Duty may call for Bibby more than Webber

Mike Bibby, not Chris Webber, is the more likely Sacramento King to play for Team USA.

Originally Published: December 2, 2002
By Marc Stein | ESPN.com

Editor's note: As part of "The Stein Line" every Monday, senior NBA writer Marc Stein gives his take on things in "Slams and Dunks."

Mike Bibby and Chris Webber
APTeam USA will likely have a spot for Mike Bibby, left, and not Chris Webber, right.
Chris Webber, as you know, has expressed interest in representing his country at the 2004 Olympics in Athens. Webber, however, floats a potential legal cloud over any team he's around, stemming from the ongoing University of Michigan scandal.

That's why Mike Bibby, not Webber, is said to be the most likely Sacramento King to make the next Team USA squad, which must qualify for the Olympics in regional qualifying in August. Provided Bibby returns from foot surgery resembling the Bibby who tormented the Mavericks and Lakers in last spring's playoffs, he has a good shot at a guard spot.

USA Basketball, in fact, tried to land Bibby as a last-minute replacement for Ray Allen for the team that slumped to sixth place at the World Championships in Indianapolis, but Bibby declined, citing the short notice.

  • Raef LaFrentz has returned to the Mavericks at an ideal time, just when Shawn Bradley's Most Improved Player movement swooned back to normalcy.

    Bradley, over the past five games, has averaged only 5.0 points, 5.2 rebounds and 2.8 blocks in 21.4 minutes. Not that his bosses or Mavericks fans are complaining. They fell one win shy of a record-tying 15-0 start, true, but Dallas die-hards don't have to dig too far into the recesses of their memories to recall the team that went 13-69 in 1993-94. That team included Jim Jackson ... and Jamal Mashburn ... and Popeye Jones, who's in his second Mavs stint now. It was even worse the year before: 11-71 in 1992-93, Jackson's holdout-marred rookie season.

    Moral of the story: Dallas can live with a 14-0 start and another ride on the Bradley roller-coaster. Mainly because the center with the flagpole frame definitely did contribute to staking the Mavs to a six-game cushion in the loss column over everyone else in the Midwest Division.

    Jim Jackson
    Jackson
  • Speaking of Jim Jackson, he suddenly looks pretty smart after two months of unemployment. For the second straight season, Jackson rebuffed interest from non-playoff teams to avoid signing with a straggler and winding up as a backup with a straggler looking to develop its youngsters. That's not what he needs for a résumé that features stints with eight different clubs in a span of 10 seasons. Jackson's gamble -- waiting for injuries to create a more attractive opening -- paid off Sunday when the mighty Kings summoned him to fill in for the fallen Hedo Turkoglu.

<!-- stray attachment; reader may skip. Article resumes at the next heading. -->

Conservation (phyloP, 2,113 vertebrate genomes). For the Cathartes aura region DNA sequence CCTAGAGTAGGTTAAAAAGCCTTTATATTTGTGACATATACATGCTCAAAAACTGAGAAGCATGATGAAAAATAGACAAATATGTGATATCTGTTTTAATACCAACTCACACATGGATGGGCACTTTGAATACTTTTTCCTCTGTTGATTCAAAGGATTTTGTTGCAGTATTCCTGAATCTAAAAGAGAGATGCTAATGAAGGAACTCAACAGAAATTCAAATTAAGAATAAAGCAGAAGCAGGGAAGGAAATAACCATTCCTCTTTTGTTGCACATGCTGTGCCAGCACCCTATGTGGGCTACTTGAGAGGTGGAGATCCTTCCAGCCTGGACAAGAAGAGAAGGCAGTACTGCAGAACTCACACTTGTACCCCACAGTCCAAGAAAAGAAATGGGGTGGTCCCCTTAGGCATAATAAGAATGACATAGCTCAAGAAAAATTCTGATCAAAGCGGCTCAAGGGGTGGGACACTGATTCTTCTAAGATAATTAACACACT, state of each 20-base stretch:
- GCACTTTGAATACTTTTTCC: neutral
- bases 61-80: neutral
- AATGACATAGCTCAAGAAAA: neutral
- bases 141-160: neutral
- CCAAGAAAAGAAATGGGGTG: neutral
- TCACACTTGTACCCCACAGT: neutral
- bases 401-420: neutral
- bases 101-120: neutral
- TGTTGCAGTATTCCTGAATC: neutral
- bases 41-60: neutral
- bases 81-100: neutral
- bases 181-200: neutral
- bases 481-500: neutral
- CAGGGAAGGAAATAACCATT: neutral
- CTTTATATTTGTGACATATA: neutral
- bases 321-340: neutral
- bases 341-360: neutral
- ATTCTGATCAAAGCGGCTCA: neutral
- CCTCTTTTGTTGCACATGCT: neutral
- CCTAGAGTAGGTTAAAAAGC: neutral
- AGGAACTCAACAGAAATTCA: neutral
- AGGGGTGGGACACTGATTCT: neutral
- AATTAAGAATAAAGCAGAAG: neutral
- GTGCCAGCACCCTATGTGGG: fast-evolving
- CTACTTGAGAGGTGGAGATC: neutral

Jackson's long-term prospects in Sacto wouldn't appear to be especially good, once Turkoglu (wrist) and Peja Stojakovic (heel) return to full health, but a productive stint with a team as highly regarded as Sacramento would be more valuable for the 32-year-old than the pro-rated veteran minimum salary of $1.03 million. Jackson's solid work for Pat Riley in Miami last season (10.7 points and 5.3 rebounds per game) apparently wasn't sufficiently enticing to land him a job with a contender to start the season.

  • If you're still reluctant to credit Isiah Thomas for at least a slice of the mojo behind Indiana's 14-2 start, listen to what one opposing coach says of Thomas' influence on Ron Artest: "The guy's a different player from what he was in Chicago. Isiah seems to have reached him. He's playing with an Isiah/Bad Boys mentality. A lot those guys are."

    Scott Layden
    Layden
  • It's not exactly new territory, but we make the plea anyway: Stand pat, Knicks. Puh-lease don't make a move before Monday's midnight deadline on the Antonio McDyess injury exception ... unless, by some miracle, a promising youngster is offered to fit in the $4.5 million exception slot.

    As we speak, there isn't a single player available in the $4.5 million-and-under range who can make New York's plight less frightful than it already is. Stand pat, Scott Layden. Anything that interferes with the Knicks getting younger or getting to the lottery is yet another expensive mistake.

    Marc Stein is the senior NBA writer for ESPN.com. To e-mail him, click here.

    Marc Stein | email

    Senior Writer, ESPN.com
    • Senior NBA writer for ESPN.com
    • Began covering the NBA in 1993-94
    • Also covered soccer, tennis and the Olympics
  • ALSO SEE